Sendoso’s David Ryan: ‘Engage with customers’

Podcast Ep 103: Sendoso European HQ lead David Ryan on the gifting business’s big plans for scaling in Dublin.

San Francisco company Sendoso recently established its European headquarters in Dublin with the creation of 100 jobs.

From the get-go the company said it intends to source Irish products as part of its corporate gifting catalogue and one of the first Irish businesses to transform its European scale is Rob Kearney-backed Snack Farm.

“My father gave me a bit of wisdom that I still use to this day. He said to me: ‘Remember, nothing happens until somebody sells something. Everything else is downstream. Your customers are everything, your relationship with your customers is everything’ ”

I talk to Sendoso’s European HQ lead in Ireland David Ryan, a seasoned tech executive who has masterminded entire global product rollouts for major brands like Electronic Arts’ various Star Wars games as well as building e-commerce systems for Walmart.

Always on


Sendoso provides a central solution to curate highly-personalised gifts and experiences offered through its global, end-to-end logistics and distribution supply chain, integrate with existing tools to track relationships, and offer deep analytics to show how they’re helping to boost the business bottom line. 

The business, which was founded in San Francisco in 2016 by Braydan Young and Kris Rudeegraap, recently raised $100m in Series C funding, bringing the total funding to $152.7 million, led by Softbank, with additional investment from Craft Ventures, Felicis Ventures, Oak HC/FT, Signia Venture Partners, Stage 2 Capital, and Struck Capital. Thanks to this raise Sendoso has been able to further expand its business and keep up with the huge demand it has seen from its user base, which is now over 20,000 globally. 

Sendoso currently has over 500 employees across the US, Europe, and the Asia Pacific and will increase its workforce by 30pc by the year-end.

In an investment supported by the Irish Government through IDA Ireland, the new positions will cover a range of areas including software engineering, business development, supply chain and customer support with open roles already live for the new Dublin office and will provide further support for its 20,000 global users from customers including Comcast, Kimpton Hotels, Thomson Reuters, Nasdaq, eBay, and others.

Sendoso is currently based in a temporary office, and a future permanent site will be decided shortly along with the location of the company’s warehouse where it will house its extensive gift options.

Masterminding the growth of Sendoso in Dublin is David Ryan, an executive who is used to taking on big global scale projects and making them a success.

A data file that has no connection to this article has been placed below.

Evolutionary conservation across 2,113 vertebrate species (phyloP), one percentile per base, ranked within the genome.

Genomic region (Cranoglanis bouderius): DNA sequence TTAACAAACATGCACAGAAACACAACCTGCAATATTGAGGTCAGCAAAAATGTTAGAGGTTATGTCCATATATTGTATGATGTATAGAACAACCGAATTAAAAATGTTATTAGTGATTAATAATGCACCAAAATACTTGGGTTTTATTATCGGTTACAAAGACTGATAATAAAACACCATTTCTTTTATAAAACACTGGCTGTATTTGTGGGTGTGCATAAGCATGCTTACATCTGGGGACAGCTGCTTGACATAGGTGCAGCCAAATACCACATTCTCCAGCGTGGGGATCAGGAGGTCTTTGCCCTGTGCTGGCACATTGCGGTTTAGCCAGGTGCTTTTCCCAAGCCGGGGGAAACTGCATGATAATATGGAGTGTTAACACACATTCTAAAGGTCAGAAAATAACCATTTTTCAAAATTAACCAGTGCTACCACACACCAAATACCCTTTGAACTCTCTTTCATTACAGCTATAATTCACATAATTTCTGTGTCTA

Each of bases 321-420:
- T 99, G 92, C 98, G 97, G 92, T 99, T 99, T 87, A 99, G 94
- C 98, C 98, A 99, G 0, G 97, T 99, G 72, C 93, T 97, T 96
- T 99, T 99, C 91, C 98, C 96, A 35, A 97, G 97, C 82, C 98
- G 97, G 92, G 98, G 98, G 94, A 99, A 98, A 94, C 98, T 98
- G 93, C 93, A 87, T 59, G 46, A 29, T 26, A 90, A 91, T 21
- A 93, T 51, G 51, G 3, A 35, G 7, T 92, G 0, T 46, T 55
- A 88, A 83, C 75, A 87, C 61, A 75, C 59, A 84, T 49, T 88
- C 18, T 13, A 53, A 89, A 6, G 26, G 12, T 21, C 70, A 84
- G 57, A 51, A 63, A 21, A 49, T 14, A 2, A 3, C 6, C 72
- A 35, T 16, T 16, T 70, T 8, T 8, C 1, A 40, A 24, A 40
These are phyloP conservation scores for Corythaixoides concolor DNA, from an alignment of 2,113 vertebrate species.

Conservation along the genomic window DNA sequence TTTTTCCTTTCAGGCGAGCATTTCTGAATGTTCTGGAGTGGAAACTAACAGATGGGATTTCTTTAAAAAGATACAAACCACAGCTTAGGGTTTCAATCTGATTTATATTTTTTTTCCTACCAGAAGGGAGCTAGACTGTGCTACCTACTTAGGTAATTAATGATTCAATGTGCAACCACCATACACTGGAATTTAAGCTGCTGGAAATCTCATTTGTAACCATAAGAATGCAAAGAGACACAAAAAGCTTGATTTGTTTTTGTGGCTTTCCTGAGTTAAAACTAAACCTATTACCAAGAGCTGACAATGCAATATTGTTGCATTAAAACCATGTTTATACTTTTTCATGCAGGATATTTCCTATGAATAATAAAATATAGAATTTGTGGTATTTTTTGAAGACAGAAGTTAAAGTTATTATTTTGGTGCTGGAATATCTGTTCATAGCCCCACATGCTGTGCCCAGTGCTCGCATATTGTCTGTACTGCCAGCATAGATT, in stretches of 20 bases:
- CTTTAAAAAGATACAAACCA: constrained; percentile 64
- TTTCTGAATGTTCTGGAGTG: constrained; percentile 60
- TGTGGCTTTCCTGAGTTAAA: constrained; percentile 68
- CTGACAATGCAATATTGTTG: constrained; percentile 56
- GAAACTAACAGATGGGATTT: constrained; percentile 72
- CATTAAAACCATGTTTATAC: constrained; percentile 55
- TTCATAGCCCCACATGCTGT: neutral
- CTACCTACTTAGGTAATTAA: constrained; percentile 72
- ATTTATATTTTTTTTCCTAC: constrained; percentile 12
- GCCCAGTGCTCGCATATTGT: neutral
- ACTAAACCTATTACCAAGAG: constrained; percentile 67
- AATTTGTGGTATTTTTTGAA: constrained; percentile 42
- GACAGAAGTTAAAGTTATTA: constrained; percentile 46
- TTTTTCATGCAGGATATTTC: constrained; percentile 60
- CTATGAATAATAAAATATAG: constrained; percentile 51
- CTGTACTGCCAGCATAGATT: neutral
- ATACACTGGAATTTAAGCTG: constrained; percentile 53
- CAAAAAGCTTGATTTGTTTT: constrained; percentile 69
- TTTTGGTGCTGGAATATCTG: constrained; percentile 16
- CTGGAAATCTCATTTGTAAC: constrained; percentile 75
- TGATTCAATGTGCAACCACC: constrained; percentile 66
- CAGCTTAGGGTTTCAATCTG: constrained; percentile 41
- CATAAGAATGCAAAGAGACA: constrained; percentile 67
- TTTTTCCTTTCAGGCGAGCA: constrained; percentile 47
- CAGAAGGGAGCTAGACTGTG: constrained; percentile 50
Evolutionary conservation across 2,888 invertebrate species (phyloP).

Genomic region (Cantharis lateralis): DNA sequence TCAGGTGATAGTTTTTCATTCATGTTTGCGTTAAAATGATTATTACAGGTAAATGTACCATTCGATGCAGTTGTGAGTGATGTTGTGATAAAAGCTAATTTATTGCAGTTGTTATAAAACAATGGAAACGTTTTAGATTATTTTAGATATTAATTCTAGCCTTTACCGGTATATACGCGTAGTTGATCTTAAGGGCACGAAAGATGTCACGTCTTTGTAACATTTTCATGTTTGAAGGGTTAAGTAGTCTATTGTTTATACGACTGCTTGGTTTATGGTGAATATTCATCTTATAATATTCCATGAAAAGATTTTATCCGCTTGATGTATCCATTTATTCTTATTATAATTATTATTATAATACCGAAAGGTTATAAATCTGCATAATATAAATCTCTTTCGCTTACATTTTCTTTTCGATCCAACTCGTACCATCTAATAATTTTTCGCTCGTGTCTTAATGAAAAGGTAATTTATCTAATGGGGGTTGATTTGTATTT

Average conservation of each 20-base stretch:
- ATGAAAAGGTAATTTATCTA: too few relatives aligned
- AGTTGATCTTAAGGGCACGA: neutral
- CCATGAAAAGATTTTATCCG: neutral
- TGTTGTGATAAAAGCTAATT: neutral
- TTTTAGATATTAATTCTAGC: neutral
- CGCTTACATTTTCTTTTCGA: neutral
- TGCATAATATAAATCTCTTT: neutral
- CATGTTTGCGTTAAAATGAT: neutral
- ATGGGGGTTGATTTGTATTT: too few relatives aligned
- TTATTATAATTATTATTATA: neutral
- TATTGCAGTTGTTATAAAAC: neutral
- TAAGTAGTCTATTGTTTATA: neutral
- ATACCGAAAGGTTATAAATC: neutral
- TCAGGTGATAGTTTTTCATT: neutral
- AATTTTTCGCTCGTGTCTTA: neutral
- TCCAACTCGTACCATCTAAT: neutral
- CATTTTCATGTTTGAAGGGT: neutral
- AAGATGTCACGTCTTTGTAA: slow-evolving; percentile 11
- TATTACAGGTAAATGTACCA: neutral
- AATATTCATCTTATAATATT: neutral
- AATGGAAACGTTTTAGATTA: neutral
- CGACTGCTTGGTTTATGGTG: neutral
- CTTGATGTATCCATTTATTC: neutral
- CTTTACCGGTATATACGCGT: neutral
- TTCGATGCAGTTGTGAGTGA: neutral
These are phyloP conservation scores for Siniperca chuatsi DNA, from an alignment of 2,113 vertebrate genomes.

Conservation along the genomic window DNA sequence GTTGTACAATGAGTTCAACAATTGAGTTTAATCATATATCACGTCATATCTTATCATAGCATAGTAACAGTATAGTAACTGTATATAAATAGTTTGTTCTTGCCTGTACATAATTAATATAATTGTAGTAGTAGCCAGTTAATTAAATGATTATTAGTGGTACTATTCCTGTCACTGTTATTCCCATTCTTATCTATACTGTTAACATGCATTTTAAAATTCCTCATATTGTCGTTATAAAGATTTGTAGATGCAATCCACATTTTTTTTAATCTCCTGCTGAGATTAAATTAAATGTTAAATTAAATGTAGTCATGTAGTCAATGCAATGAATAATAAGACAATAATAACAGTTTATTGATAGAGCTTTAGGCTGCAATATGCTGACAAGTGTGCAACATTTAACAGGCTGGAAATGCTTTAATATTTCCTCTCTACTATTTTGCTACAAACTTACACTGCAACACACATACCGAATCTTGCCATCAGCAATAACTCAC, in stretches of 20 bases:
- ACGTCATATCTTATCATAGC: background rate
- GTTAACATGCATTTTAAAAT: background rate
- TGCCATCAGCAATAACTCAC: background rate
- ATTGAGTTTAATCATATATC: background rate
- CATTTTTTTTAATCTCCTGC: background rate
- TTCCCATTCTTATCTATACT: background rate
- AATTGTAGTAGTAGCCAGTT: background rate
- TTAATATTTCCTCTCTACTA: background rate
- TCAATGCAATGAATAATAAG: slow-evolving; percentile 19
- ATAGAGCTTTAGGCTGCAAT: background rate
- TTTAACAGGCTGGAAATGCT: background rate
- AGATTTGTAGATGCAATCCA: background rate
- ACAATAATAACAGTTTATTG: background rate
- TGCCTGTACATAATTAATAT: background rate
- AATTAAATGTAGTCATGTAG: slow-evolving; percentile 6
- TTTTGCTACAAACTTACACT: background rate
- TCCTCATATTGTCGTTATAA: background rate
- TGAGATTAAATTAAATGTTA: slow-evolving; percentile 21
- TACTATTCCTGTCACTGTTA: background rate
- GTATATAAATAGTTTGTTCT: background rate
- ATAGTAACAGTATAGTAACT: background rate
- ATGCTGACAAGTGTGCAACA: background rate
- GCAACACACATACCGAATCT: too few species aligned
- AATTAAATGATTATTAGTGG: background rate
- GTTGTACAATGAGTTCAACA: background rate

Prior to joining Sendoso Ryan was instrumental in the live production environments of globally renowned games and franchises such as Warhammer Online, League of Legends and more. When he worked for Electronic Arts he ran the live production environment in Galway for its popular game Star Wars: The Old Republic, the first game that Star Wars creator George Lucas had allowed for licenses for intellectual property outside of Lucas Arts.

“I had the privilege of reporting in on our daily performance of Star Wars to George Lucas and his lawyers. To give you a sense of scale, on day one after we lit the servers up in Australia and we had 4m customers.”

After that success Ryan went to work for, a rival to Amazon, where he set up a development centre in Dublin that developed technology instrumental to’s success in building a $1bn business in just six months by optimising costs.’s success caught the eye of Walmart which acquired the entire business.

“So for the past five years before joining Sendoso I was leading a tech team of 120 looking after some foundational products for Walmart, including the building of the Intelligent Retail Lab.”

In effect, Ryan is no stranger to building large, globally-focused and always-on digital environments for some of the world’s biggest brands. “My role in Sendoso is to build a European headquarters for clients with a full global solution. I’m building the full e-commerce offering for Sendoso in Europe with warehouses in Dublin and the UK to service the UK and all of Europe.”

The roots of business

Three men and a woman on a rooftop in Dublin.

Padraig Staunton, CEO and founder of Snack Farm; Aideen Teo, buyer, Partnerships manager, Sendoso; Rob Kearney, firector of Wellbeing, Snack Farm; and David Ryan, European HQ Lead, Sendoso

I ask Ryan what kind of a grounding led to being the mastermind of global e-commerce supply chains from digital marketplaces like Warhammer and Star Wars’ games universes to physical and digital retail with and Walmart.

“It comes from my parental roots. I grew up in a highly entrepreneurial family. My father ran one of the largest office equipment businesses in Ireland, Bryan S Ryan. I suppose I was just immersed in it from a very young age, understanding the roots of business.